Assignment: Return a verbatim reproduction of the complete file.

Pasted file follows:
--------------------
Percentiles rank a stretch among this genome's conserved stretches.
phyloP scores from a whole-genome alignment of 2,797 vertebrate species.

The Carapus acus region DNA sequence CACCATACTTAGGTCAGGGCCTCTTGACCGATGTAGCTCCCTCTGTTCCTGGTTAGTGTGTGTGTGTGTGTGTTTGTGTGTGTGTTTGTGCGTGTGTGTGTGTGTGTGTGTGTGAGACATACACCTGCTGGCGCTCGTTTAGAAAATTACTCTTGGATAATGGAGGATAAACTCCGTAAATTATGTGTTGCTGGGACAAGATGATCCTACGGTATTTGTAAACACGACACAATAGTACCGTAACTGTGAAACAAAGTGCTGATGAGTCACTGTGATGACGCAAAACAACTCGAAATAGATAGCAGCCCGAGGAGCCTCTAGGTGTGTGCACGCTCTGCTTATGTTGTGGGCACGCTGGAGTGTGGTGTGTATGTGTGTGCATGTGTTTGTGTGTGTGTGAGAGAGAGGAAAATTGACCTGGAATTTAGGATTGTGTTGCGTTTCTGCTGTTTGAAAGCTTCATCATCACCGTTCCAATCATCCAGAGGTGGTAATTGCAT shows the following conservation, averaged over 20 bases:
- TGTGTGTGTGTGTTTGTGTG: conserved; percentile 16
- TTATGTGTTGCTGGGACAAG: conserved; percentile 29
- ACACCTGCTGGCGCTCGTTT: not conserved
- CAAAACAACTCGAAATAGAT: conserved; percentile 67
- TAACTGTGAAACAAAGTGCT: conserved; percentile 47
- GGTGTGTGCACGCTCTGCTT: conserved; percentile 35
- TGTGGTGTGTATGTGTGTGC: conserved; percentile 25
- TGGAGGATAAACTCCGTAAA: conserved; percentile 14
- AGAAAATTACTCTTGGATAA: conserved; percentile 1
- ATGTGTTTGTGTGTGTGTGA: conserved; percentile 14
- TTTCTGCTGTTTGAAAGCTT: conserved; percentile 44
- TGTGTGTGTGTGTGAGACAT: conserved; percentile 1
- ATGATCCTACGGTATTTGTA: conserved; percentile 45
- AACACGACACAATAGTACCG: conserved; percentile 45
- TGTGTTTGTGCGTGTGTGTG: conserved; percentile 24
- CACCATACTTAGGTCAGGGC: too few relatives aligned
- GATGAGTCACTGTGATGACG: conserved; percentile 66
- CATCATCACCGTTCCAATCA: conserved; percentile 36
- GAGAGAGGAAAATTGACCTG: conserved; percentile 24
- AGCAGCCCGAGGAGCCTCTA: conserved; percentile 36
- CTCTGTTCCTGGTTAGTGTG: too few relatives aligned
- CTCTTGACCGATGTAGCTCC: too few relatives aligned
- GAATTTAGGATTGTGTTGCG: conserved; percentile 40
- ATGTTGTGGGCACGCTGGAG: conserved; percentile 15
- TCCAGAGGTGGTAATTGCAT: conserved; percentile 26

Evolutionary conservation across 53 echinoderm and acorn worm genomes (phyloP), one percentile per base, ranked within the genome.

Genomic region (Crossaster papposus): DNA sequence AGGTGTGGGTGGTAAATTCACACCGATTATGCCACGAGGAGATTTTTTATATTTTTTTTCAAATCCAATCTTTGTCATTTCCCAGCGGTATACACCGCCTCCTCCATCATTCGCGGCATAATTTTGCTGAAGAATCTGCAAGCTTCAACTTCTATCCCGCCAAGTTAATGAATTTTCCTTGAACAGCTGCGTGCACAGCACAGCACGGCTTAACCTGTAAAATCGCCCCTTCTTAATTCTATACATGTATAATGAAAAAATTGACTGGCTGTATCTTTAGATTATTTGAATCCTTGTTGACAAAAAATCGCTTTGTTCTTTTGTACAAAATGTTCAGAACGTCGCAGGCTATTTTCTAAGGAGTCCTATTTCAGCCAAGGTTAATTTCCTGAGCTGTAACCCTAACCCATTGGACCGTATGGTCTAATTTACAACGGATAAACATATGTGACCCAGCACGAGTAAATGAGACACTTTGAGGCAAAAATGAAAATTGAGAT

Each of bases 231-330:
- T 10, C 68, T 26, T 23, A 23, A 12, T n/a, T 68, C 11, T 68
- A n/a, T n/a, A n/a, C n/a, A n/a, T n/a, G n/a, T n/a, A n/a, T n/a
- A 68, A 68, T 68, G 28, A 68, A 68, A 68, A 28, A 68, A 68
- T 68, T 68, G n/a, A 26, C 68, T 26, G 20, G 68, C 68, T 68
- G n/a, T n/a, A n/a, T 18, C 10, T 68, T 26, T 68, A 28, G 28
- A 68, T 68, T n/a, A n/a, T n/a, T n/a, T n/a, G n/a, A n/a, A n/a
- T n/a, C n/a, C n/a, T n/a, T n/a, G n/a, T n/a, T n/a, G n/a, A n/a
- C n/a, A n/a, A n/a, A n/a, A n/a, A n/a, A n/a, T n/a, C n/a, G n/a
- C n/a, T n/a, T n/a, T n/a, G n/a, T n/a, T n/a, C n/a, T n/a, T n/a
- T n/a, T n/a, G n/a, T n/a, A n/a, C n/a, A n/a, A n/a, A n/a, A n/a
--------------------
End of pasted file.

Percentiles rank a stretch among this genome's conserved stretches.
phyloP scores from a whole-genome alignment of 2,797 vertebrate species.

The Carapus acus region DNA sequence CACCATACTTAGGTCAGGGCCTCTTGACCGATGTAGCTCCCTCTGTTCCTGGTTAGTGTGTGTGTGTGTGTGTTTGTGTGTGTGTTTGTGCGTGTGTGTGTGTGTGTGTGTGTGAGACATACACCTGCTGGCGCTCGTTTAGAAAATTACTCTTGGATAATGGAGGATAAACTCCGTAAATTATGTGTTGCTGGGACAAGATGATCCTACGGTATTTGTAAACACGACACAATAGTACCGTAACTGTGAAACAAAGTGCTGATGAGTCACTGTGATGACGCAAAACAACTCGAAATAGATAGCAGCCCGAGGAGCCTCTAGGTGTGTGCACGCTCTGCTTATGTTGTGGGCACGCTGGAGTGTGGTGTGTATGTGTGTGCATGTGTTTGTGTGTGTGTGAGAGAGAGGAAAATTGACCTGGAATTTAGGATTGTGTTGCGTTTCTGCTGTTTGAAAGCTTCATCATCACCGTTCCAATCATCCAGAGGTGGTAATTGCAT shows the following conservation, averaged over 20 bases:
- TGTGTGTGTGTGTTTGTGTG: conserved; percentile 16
- TTATGTGTTGCTGGGACAAG: conserved; percentile 29
- ACACCTGCTGGCGCTCGTTT: not conserved
- CAAAACAACTCGAAATAGAT: conserved; percentile 67
- TAACTGTGAAACAAAGTGCT: conserved; percentile 47
- GGTGTGTGCACGCTCTGCTT: conserved; percentile 35
- TGTGGTGTGTATGTGTGTGC: conserved; percentile 25
- TGGAGGATAAACTCCGTAAA: conserved; percentile 14
- AGAAAATTACTCTTGGATAA: conserved; percentile 1
- ATGTGTTTGTGTGTGTGTGA: conserved; percentile 14
- TTTCTGCTGTTTGAAAGCTT: conserved; percentile 44
- TGTGTGTGTGTGTGAGACAT: conserved; percentile 1
- ATGATCCTACGGTATTTGTA: conserved; percentile 45
- AACACGACACAATAGTACCG: conserved; percentile 45
- TGTGTTTGTGCGTGTGTGTG: conserved; percentile 24
- CACCATACTTAGGTCAGGGC: too few relatives aligned
- GATGAGTCACTGTGATGACG: conserved; percentile 66
- CATCATCACCGTTCCAATCA: conserved; percentile 36
- GAGAGAGGAAAATTGACCTG: conserved; percentile 24
- AGCAGCCCGAGGAGCCTCTA: conserved; percentile 36
- CTCTGTTCCTGGTTAGTGTG: too few relatives aligned
- CTCTTGACCGATGTAGCTCC: too few relatives aligned
- GAATTTAGGATTGTGTTGCG: conserved; percentile 40
- ATGTTGTGGGCACGCTGGAG: conserved; percentile 15
- TCCAGAGGTGGTAATTGCAT: conserved; percentile 26

Evolutionary conservation across 53 echinoderm and acorn worm genomes (phyloP), one percentile per base, ranked within the genome.

Genomic region (Crossaster papposus): DNA sequence AGGTGTGGGTGGTAAATTCACACCGATTATGCCACGAGGAGATTTTTTATATTTTTTTTCAAATCCAATCTTTGTCATTTCCCAGCGGTATACACCGCCTCCTCCATCATTCGCGGCATAATTTTGCTGAAGAATCTGCAAGCTTCAACTTCTATCCCGCCAAGTTAATGAATTTTCCTTGAACAGCTGCGTGCACAGCACAGCACGGCTTAACCTGTAAAATCGCCCCTTCTTAATTCTATACATGTATAATGAAAAAATTGACTGGCTGTATCTTTAGATTATTTGAATCCTTGTTGACAAAAAATCGCTTTGTTCTTTTGTACAAAATGTTCAGAACGTCGCAGGCTATTTTCTAAGGAGTCCTATTTCAGCCAAGGTTAATTTCCTGAGCTGTAACCCTAACCCATTGGACCGTATGGTCTAATTTACAACGGATAAACATATGTGACCCAGCACGAGTAAATGAGACACTTTGAGGCAAAAATGAAAATTGAGAT

Each of bases 231-330:
- T 10, C 68, T 26, T 23, A 23, A 12, T n/a, T 68, C 11, T 68
- A n/a, T n/a, A n/a, C n/a, A n/a, T n/a, G n/a, T n/a, A n/a, T n/a
- A 68, A 68, T 68, G 28, A 68, A 68, A 68, A 28, A 68, A 68
- T 68, T 68, G n/a, A 26, C 68, T 26, G 20, G 68, C 68, T 68
- G n/a, T n/a, A n/a, T 18, C 10, T 68, T 26, T 68, A 28, G 28
- A 68, T 68, T n/a, A n/a, T n/a, T n/a, T n/a, G n/a, A n/a, A n/a
- T n/a, C n/a, C n/a, T n/a, T n/a, G n/a, T n/a, T n/a, G n/a, A n/a
- C n/a, A n/a, A n/a, A n/a, A n/a, A n/a, A n/a, T n/a, C n/a, G n/a
- C n/a, T n/a, T n/a, T n/a, G n/a, T n/a, T n/a, C n/a, T n/a, T n/a
- T n/a, T n/a, G n/a, T n/a, A n/a, C n/a, A n/a, A n/a, A n/a, A n/a